There is no faster way to access the money in your bank account than an ATM. Chances are that if you open up your wallet, the first thing you will see is your ATM/debit card. Your bank issued that card the day you opened your bank account. It could have come in the mail or, as is the growing trend, you received it that very day. The ATM card isn’t a new concept, though; it's been around since the 1970s.
Barclays Bank in the United Kingdom developed and installed the first automatic teller machine in 1967. This cash-dispensing machine did not resemble the ones that you see today. Customers weren't given a plastic card; instead, they received paper vouchers that had a value of £10. The customers would insert the voucher into the machine in exchange for a 10-pound note.
In 1969, Chemical Bank of New York installed the first modern ATM at its Rockville Center office in Long Island. For a complete history of the ATM, please see the Resource section.
The ATM Card
Although the first card-accepting ATM came about in 1969, the first ATM card didn't come about until 1972. In the years between 1969 through 1972, you had to have a credit card to utilize an ATM. City National Bank of Cleveland issued the first ATM cards that allowed you to debit money directly from your bank account. You could only withdraw money from ATMs with these cards. You could not use them to make purchases.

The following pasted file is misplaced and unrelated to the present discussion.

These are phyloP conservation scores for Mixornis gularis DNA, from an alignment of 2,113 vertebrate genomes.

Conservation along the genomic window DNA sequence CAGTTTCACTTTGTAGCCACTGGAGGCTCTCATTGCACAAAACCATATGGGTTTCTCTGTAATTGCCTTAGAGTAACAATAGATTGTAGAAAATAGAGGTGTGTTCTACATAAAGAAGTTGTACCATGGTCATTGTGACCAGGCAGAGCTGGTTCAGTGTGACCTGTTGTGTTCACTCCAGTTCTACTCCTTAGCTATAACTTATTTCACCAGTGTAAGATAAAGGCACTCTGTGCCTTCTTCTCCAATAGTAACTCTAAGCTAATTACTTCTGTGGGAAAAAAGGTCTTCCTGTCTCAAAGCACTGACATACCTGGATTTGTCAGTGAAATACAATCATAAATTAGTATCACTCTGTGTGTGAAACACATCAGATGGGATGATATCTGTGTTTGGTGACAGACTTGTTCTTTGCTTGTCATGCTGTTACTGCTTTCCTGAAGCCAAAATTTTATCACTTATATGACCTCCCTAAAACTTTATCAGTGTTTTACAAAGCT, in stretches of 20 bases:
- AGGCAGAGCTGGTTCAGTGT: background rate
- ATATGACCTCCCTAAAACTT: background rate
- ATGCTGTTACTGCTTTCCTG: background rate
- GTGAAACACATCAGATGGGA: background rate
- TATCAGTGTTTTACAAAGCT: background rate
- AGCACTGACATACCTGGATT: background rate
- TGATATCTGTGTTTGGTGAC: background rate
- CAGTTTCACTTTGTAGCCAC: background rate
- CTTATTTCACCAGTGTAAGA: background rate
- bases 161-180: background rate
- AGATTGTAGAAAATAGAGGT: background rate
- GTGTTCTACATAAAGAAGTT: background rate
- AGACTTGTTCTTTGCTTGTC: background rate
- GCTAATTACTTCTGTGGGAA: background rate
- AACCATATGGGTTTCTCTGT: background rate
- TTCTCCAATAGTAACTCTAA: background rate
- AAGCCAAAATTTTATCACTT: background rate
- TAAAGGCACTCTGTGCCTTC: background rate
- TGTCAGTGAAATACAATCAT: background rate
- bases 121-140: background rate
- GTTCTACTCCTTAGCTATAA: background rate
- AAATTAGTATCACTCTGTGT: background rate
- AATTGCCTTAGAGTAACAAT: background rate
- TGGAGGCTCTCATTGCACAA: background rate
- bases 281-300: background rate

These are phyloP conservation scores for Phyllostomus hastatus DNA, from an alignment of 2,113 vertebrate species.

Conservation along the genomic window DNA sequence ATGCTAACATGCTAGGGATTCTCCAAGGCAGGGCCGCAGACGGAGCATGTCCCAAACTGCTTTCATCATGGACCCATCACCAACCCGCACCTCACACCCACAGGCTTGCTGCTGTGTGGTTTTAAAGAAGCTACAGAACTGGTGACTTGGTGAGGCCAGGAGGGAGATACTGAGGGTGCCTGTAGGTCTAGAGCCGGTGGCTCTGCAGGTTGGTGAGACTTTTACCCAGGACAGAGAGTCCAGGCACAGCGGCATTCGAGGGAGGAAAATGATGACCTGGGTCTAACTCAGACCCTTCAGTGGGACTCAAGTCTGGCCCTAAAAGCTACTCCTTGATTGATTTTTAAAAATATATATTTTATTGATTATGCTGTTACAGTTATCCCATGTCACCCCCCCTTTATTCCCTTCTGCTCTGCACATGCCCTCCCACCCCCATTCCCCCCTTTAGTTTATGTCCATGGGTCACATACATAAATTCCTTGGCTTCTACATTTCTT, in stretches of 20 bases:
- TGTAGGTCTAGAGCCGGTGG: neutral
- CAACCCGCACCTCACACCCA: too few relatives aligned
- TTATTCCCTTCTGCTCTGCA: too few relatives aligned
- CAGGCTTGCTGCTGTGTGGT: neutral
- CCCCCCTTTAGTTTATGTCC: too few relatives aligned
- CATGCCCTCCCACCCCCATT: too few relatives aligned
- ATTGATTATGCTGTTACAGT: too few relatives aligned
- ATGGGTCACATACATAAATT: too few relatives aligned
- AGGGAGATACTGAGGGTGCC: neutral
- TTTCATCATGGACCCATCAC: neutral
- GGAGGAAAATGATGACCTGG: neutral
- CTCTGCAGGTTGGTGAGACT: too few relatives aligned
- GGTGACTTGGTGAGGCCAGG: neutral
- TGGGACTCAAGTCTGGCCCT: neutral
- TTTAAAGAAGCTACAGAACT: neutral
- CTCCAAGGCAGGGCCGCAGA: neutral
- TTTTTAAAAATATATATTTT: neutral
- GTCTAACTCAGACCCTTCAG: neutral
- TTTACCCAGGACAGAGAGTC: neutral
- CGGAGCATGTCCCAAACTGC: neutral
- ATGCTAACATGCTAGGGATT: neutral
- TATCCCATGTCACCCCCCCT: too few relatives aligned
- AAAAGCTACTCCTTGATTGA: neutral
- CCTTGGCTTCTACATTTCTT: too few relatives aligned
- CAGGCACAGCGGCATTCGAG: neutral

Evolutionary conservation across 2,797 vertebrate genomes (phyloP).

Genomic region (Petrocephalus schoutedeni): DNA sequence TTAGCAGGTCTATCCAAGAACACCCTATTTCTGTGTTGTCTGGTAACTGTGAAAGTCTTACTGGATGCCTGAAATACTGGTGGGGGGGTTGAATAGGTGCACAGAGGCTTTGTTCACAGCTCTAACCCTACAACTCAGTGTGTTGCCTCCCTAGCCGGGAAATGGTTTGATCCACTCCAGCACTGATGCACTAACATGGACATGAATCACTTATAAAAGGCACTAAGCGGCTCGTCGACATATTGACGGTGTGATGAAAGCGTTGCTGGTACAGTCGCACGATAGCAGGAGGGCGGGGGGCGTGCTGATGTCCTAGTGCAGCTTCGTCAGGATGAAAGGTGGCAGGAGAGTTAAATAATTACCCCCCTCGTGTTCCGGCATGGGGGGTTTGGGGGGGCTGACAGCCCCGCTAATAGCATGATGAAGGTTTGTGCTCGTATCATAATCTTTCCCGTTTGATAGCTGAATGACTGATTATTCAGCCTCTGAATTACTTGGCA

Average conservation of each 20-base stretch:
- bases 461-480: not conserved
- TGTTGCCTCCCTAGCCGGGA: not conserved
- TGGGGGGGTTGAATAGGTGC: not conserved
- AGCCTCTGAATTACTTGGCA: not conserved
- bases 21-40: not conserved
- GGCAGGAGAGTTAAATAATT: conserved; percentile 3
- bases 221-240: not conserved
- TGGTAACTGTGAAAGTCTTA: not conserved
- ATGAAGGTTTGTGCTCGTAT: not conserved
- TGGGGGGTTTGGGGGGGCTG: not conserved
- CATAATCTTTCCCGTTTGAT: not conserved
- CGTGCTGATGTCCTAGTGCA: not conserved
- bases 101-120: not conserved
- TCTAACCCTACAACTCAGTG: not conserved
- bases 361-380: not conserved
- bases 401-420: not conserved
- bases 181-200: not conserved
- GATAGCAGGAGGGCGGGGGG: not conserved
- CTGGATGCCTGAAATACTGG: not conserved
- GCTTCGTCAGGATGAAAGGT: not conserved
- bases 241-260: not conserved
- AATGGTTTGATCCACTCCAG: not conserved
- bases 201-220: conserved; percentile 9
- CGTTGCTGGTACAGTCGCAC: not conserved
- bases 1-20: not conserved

The ATM/Debit Card
The terms "ATM card" and "debit card" are largely interchangeable. The reason you could not make a purchase with your City National Bank debit card wasn’t that the card wouldn’t allow it. The point-of-sale, or POS, technology and infrastructure had yet to be developed. In 1976, grocery chains in Massachusetts, Angelo’s and Starmarket, installed the first known POS systems. Large chain gas stations began testing POS systems in the early 1980s.
The Expansion of Card Usage
Although the usage of the debit card at the POS has not surpassed the credit card as the preferred card medium of exchange, it has made tremendous strides in its commonality. A paper written by Robert M. Hunt of the Federal Reserve of Philadelphia notes that from 1980 to 2000, consumer purchases via debit card rose from zero percent to 12 percent, and purchases made via check fell from 86 percent to 50 percent.
If the recent move by British banks is any indication, the use of debit cards will skyrocket over in the next 10 years. Banks in Great Britain have agreed to stop accepting checks by 2018. They note factors such as the high relative cost of processing checks, coupled with the decline in merchants that accept checks as payment.
Although there is no such plan in the United States, it does underscore the growing trend away from checks and toward debit cards as the preferred method of direct payment.